On November 20, 1989, the rights of every child in the world were recognized by the International Convention on the Rights of the Child (CRC), adopted by the UN General Assembly. This international text sets out four fundamental principles for children: the right to live, survive and develop; the best interests of the child; non-discrimination; and respect for the views of the child.

Since then, November 20 has been designated International Children’s Rights Day. On this day, we celebrate the projects and actions carried out to advance children’s rights. For children are both the most vulnerable and the future of our society.

Universal Children’s Day offers each and every one of us a unique opportunity to raise public awareness of children’s rights, to promote and highlight them, and to transform this date into concrete action in favor of children everywhere.

For 30 years, the ENGIE Foundation has been working to help the most vulnerable children by supporting projects that have an impact on their lives, via:

  • Access to education, culture and health,
  • Access to energy and essential goods, because without energy there can be no schools, hospitals, drinking water..,
  • Integration, employment and the fight against poverty, to enable economic activity that promotes community development.

The ENGIE Foundation wishes to give the most vulnerable children the energy to learn and grow in a positive environment, and is convinced that children will build tomorrow’s world. Giving them the energy to act is vital for the future of the planet.

Mobilizing employees for children's education with Energy Assistance

Reinforcing the education of 600 girls at Likuni Girls' Secondary School, Malawi

ENGIE volunteers from ENERGY ASSITANCE Belgium have helped improve the educational landscape for 600 girls at Likuni Girls’ Secondary School in Malawi, by installing solar panels and batteries.

Malawi faces frequent power cuts that disrupt the learning process. Solar power is a reliable source of energy that not only lights up classrooms, but also contributes to the well-being of our planet.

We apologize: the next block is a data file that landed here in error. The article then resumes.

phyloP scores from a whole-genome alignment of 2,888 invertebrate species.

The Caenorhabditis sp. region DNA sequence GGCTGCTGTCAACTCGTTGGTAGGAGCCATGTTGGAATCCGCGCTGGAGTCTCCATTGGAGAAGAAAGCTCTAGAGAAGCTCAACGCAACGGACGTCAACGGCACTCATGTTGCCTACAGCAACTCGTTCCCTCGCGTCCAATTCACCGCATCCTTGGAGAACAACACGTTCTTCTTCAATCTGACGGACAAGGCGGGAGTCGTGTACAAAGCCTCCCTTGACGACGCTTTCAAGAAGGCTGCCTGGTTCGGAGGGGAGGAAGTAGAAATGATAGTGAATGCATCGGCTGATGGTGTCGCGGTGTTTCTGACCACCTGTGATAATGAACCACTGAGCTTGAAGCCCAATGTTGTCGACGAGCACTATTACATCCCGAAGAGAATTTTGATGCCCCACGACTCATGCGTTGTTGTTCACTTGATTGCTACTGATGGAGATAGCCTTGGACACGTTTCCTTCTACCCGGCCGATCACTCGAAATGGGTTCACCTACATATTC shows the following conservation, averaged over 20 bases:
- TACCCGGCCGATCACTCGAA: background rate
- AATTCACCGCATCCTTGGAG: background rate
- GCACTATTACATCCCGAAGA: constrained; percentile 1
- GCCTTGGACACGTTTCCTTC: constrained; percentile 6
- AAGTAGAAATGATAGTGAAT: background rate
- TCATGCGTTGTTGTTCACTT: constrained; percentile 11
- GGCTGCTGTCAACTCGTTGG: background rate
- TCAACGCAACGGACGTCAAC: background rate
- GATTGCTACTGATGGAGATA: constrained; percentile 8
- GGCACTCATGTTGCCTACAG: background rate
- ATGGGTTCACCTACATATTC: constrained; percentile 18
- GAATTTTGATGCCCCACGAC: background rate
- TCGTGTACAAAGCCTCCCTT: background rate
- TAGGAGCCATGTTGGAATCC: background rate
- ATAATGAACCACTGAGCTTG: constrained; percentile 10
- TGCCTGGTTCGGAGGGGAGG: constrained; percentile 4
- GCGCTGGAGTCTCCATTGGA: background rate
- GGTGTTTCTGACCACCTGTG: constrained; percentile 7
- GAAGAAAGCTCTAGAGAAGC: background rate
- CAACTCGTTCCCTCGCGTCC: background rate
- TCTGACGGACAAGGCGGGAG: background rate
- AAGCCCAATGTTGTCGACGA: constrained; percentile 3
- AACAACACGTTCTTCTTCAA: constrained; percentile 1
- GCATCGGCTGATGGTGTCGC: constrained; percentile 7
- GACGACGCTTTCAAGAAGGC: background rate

Lighting the way to education:

Likuni Secondary School for Girls, a boarding school near Lilongwe, caters for 600 girls. The solar system not only lights up the classrooms after dark (around 5 p.m. because of the latitude), but also powers 30 computers, providing access to modern educational tools. We firmly believe that every girl deserves a chance at a bright future, and that access to education is the key.

Although the school is connected to the local grid (ESCOM), persistent power cuts led to the installation of 22 photovoltaic panels and 4 lithium batteries as back-up. The panels were placed on the roof of the school building, and a restored technical room now houses the solar control equipment, electrical boxes and batteries. The solar system (nearly 10kWp with a storage capacity of 19.2kWh) ensures a continuous power supply to classrooms, the computer room and the administration block during blackouts.

Towards sustainability and ecological friendliness:

In addition to the classrooms and administration block, the dormitories, kitchens, etc. are still not connected. A feasibility study is underway to supply the kitchen with biogas. This would enable daily meals to be prepared without the need for electricity or firewood, and provide biofertilizer for the vegetable garden, thus offering an environmentally-friendly solution. The aim is to combat deforestation and improve the school’s self-sufficiency.

Promoting biodiversity for a sustainable future:

As part of its commitment to sustainable development, Likuni Girls’ Secondary School is committed to planting 800 indigenous trees. This planting aims to reforest areas of Lilongwe most affected by deforestation (mainly for firewood and charcoal) and to teach girls the benefits of having trees nearby. Trees planted along watercourses aim to reduce flooding during the rainy season, which is particularly dramatic given the floods that have hit Malawi in recent years.